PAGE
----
High blood pressure is abnormally high blood pressure with no known cause. Blood pressure measurements are read as two numbers. The higher number is called the systolic pressure . The lower number is called the diastolic pressure. Normal systolic pressure is 120 or less, and normal diastolic blood pressure is 80 or less. High blood pressure is defined as systolic pressure greater than 140 and/or diastolic pressure greater than 90. People with systolic blood pressures between 120 and 139, or diastolic pressures of 80 to 89 are considered “prehypertensive” and need medical monitoring and lifestyle changes. High blood pressure puts stress on the heart, lungs, brain, kidneys, and blood vessels. Over time, high blood pressure can damage these organs and tissues.
Blood Pressure Monitor
By definition, the cause of essential hypertension is not known
High blood pressure usually does not cause symptoms. Your organs and tissues can be damaged by high blood pressure without you feeling any symptoms. Occasionally, if blood pressure reaches extreme levels, you may experience the following symptoms:
How do I treat a fever?
Treat all fevers with extra fluids and less clothing. Encourage your child to drink extra fluids, but do not force him to drink. Popsicles and iced drinks are helpful. Body fluids are lost during fevers because of sweating. Clothing should be kept to a minimum because most heat is lost through the skin. Do not bundle up your child; it will cause a higher fever. During the time your child feels cold or is shivering (the chills), give him a light blanket.
Should I give my child medicine to reduce a fever?
Remember that fever is helping your child fight the infection. Use drugs if your child is uncomfortable and the fever is over 102°F(39°C). Children older than two months of age can be given acetaminophen for reducing fever. Give the correct dosage for your child’s age every four to six hours, but no more often. Ibuprofen products are also now available without a prescription. If you use ibuprofen products, give the correct dosage for your child’s weight every six to eight hours as needed.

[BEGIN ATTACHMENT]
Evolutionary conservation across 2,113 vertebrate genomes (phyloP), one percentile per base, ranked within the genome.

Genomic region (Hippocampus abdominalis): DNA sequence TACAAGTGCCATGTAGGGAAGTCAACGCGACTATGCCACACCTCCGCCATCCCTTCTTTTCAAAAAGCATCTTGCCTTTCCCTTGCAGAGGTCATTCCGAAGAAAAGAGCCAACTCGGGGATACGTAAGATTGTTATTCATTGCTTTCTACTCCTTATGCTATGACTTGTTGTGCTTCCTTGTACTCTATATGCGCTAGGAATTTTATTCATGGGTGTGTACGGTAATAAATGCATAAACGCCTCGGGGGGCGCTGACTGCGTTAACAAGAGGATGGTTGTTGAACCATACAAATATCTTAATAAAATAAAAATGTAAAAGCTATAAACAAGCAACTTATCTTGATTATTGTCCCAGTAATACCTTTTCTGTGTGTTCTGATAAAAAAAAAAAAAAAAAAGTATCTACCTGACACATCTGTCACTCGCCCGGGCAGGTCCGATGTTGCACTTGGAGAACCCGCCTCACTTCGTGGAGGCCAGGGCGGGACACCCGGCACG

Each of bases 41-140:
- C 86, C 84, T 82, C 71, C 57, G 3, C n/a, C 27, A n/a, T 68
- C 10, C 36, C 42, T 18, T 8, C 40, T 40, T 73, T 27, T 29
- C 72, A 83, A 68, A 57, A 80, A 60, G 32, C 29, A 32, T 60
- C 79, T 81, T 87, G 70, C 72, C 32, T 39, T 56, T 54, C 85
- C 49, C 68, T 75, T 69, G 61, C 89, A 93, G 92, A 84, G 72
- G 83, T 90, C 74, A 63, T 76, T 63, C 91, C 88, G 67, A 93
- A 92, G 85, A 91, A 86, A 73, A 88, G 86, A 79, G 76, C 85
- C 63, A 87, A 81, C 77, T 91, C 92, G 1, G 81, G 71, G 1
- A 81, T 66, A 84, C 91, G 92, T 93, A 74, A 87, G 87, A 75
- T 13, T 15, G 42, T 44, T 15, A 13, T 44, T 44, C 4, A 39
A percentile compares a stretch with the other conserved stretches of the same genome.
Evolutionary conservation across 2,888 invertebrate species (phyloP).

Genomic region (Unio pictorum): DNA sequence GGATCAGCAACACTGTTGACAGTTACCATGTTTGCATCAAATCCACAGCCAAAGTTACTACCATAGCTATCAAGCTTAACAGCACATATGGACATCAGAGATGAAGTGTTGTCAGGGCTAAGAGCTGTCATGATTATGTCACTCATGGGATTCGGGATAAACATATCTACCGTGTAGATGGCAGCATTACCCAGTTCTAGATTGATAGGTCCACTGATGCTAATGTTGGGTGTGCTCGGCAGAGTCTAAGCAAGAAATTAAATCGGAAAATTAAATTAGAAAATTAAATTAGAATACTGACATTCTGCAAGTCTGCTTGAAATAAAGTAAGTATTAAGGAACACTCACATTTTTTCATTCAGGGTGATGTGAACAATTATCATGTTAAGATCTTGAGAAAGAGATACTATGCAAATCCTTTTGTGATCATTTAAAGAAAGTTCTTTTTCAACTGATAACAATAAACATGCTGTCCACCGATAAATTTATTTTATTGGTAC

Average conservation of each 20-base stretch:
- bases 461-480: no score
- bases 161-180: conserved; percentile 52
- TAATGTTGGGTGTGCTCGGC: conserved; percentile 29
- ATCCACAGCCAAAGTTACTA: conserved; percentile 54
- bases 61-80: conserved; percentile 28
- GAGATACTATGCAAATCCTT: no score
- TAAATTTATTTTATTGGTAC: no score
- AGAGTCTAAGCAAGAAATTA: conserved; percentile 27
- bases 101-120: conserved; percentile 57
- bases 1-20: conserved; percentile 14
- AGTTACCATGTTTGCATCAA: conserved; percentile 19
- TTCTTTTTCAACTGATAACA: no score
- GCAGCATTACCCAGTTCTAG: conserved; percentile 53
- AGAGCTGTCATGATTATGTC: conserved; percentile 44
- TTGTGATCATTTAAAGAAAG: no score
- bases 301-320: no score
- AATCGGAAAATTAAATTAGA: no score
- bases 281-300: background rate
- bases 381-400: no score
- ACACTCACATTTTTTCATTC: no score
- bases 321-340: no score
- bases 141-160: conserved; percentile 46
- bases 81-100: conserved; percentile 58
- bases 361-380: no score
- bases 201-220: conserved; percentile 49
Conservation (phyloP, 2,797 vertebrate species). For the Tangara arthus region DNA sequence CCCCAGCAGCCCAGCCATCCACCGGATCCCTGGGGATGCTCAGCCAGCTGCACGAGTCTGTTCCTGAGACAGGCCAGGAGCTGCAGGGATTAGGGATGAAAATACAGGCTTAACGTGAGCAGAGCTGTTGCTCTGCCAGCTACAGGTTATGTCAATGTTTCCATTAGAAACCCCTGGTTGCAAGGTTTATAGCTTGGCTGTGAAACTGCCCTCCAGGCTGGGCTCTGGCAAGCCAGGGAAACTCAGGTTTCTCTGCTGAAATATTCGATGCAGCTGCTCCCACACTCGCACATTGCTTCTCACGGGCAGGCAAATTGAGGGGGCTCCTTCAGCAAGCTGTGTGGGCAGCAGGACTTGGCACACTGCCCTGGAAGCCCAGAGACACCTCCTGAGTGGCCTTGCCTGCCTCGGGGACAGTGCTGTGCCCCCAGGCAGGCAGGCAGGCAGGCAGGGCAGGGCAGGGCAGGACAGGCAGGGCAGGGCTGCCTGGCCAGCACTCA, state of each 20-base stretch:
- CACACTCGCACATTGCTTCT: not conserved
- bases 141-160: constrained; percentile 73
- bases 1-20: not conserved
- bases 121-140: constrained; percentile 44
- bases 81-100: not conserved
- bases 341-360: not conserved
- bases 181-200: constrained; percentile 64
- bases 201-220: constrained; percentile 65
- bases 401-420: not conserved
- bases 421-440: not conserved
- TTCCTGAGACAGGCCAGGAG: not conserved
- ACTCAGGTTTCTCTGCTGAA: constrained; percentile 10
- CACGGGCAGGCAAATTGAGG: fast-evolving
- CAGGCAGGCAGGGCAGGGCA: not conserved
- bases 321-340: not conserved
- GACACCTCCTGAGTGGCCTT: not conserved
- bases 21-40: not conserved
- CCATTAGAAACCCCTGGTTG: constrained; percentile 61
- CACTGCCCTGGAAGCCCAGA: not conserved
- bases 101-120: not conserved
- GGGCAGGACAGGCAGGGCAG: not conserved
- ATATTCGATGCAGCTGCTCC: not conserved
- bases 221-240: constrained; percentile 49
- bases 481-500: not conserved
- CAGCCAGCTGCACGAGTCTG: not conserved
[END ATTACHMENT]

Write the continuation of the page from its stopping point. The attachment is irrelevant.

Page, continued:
Can I give aspirin?
NO. The American Academy of Pediatrics has recommended that children not take aspirin if they have the chickenpox or influenza (any cold, cough or sore throat symptoms). This recommendation is based on several studies that have linked aspirin to Reye’s syndrome, a sever illness.
How much medicine do I give my child?
It is very important to follow the correct dosage for your child’s weight. The following chars give the correct dosages for acetaminophen and ibuprofen.
Caution: The dropper that comes with one product should not be used with other brands.
How do acetaminophen and ibuprofen compare?
Acetaminophen and ibuprofen are similar in their abilities to lower fever, and their safety records are similar. One advantage that ibuprofen has over acetaminophen is a longer-lasting effect (six to eight hours instead of four to six hours). However, acetaminophen is still the drug of choice for controlling fever in most conditions. Children with special problems requiring a longer period of fever control may do better with ibuprofen.
High blood pressure is often diagnosed during a visit to the doctor. Blood pressure is measured using a cuff around the arm and a device called a sphygmomanometer. If your blood pressure reading is high, you’ll be asked to come back for repeat blood pressure checks. If you have two or more visits with readings over 140/90, you will be diagnosed with high blood pressure.
Tests to make sure your high blood pressure is not caused by another medical condition and that it has not already caused complications include:
Types of medications to lower blood pressure include:
Note: Untreated high blood pressure can lead to:
To reduce your chance of developing high blood pressure: